Objective: To evaluate the efficacious noninferiority of subcutaneous tocilizumab injection (TCZ-SC) monotherapy to intravenous TCZ infusion (TCZ-IV) monotherapy in Japanese patients with rheumatoid arthritis (RA) with an inadequate response to synthetic and/or biologic disease-modifying antirheumatic drugs (DMARDs).
Methods: This study had a double-blind, parallel-group, double-dummy, comparative phase III design. Patients were randomized to receive TCZ-SC 162 mg every 2 weeks or TCZ-IV 8 mg/kg every 4 weeks; no DMARDs were allowed during the study. The primary end point was to evaluate the noninferiority of TCZ-SC to TCZ-IV regarding the American College of Rheumatology criteria for 20% improvement in disease activity (ACR20) response rates at week 24 using an 18% noninferiority margin. Additional efficacy, safety, pharmacokinetic, and immunogenicity parameters were assessed.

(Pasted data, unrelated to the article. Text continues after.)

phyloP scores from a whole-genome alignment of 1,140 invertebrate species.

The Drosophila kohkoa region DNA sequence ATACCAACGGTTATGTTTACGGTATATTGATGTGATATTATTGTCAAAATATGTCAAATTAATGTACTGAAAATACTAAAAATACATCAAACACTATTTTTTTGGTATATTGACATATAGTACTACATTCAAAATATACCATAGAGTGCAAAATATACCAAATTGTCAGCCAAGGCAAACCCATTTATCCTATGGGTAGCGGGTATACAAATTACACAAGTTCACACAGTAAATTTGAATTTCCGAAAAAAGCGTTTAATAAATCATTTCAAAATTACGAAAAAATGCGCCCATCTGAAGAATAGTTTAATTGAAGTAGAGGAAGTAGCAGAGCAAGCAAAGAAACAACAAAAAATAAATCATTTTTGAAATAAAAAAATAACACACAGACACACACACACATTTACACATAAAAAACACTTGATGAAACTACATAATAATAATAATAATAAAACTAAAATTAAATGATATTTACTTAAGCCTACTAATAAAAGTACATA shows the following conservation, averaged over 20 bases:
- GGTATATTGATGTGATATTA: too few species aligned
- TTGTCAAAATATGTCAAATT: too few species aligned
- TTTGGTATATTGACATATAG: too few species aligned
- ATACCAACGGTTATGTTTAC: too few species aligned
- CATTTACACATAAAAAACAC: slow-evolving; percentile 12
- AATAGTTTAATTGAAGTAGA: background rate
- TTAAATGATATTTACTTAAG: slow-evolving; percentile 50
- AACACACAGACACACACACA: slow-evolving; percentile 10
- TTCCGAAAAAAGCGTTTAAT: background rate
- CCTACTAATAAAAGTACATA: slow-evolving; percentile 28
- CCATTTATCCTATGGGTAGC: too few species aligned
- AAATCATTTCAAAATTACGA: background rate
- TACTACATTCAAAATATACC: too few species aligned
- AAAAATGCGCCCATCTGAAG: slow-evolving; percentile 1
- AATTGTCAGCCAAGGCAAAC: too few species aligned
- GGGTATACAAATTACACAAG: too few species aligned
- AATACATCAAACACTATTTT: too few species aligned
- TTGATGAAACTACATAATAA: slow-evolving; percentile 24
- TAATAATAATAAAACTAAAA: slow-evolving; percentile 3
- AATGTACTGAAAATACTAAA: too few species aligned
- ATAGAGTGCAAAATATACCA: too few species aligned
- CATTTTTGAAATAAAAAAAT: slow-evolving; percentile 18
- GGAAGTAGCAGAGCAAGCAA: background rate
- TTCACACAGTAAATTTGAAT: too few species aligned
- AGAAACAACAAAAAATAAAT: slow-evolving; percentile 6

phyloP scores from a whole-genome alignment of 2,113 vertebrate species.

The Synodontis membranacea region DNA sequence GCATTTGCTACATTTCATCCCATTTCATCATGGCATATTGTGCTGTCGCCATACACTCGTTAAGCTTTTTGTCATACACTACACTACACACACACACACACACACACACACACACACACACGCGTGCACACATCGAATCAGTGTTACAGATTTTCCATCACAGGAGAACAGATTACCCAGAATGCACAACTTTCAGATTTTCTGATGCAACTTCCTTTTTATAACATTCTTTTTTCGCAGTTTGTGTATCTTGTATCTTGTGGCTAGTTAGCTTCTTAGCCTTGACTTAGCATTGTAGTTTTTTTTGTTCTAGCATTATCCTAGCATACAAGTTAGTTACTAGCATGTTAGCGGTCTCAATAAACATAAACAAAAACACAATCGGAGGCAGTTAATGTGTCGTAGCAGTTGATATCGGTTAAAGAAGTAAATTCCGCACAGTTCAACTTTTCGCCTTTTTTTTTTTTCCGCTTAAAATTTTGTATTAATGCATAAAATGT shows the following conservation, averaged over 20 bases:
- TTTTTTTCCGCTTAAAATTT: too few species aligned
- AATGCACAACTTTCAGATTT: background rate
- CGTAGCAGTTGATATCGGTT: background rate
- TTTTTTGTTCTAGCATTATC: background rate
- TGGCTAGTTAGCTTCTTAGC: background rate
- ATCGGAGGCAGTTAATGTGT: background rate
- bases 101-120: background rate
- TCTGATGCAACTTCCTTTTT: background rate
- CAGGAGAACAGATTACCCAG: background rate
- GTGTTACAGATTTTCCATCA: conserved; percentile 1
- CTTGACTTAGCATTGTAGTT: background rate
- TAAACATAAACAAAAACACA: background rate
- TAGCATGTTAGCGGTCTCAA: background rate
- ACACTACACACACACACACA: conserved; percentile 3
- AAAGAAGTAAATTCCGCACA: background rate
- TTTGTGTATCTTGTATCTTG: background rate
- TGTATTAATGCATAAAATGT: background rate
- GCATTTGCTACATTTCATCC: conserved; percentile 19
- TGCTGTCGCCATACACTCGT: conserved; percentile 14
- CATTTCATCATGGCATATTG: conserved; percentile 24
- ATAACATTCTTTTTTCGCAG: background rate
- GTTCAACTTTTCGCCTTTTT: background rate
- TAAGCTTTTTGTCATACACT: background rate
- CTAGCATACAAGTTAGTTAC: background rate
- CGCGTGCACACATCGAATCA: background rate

Results: At week 24, ACR20 response was achieved in 79.2% (95% confidence interval [95% CI] 72.9, 85.5) of the TCZ-SC group and in 88.5% (95% CI 83.4, 93.5) of the TCZ-IV group; the weighted difference was -9.4% (95% CI -17.6, -1.2), confirming the noninferiority of TCZ-SC to TCZ-IV. Remission rates of the Disease Activity Score in 28 joints using the erythrocyte sedimentation rate and the Clinical Disease Activity Index at week 24 were 49.7% and 16.4% in the TCZ-SC group and 62.2% and 23.1% in the TCZ-IV group, respectively. Serum trough TCZ concentrations were similar between the groups over time. Incidences of all adverse events and serious adverse events were 89.0% and 7.5% in the TCZ-SC group and 90.8% and 5.8% in the TCZ-IV group, respectively. Anti-TCZ antibodies were detected in 3.5% of the TCZ-SC group; no serious hypersensitivity was reported in these patients.
Conclusion: TCZ-SC monotherapy demonstrated comparable efficacy and safety to TCZ-IV monotherapy. TCZ-SC could provide additional treatment options for patients with RA.
© 2014 The Authors. Arthritis Care & Research is published by Wiley Periodicals, Inc. on behalf of the American College of Rheumatology.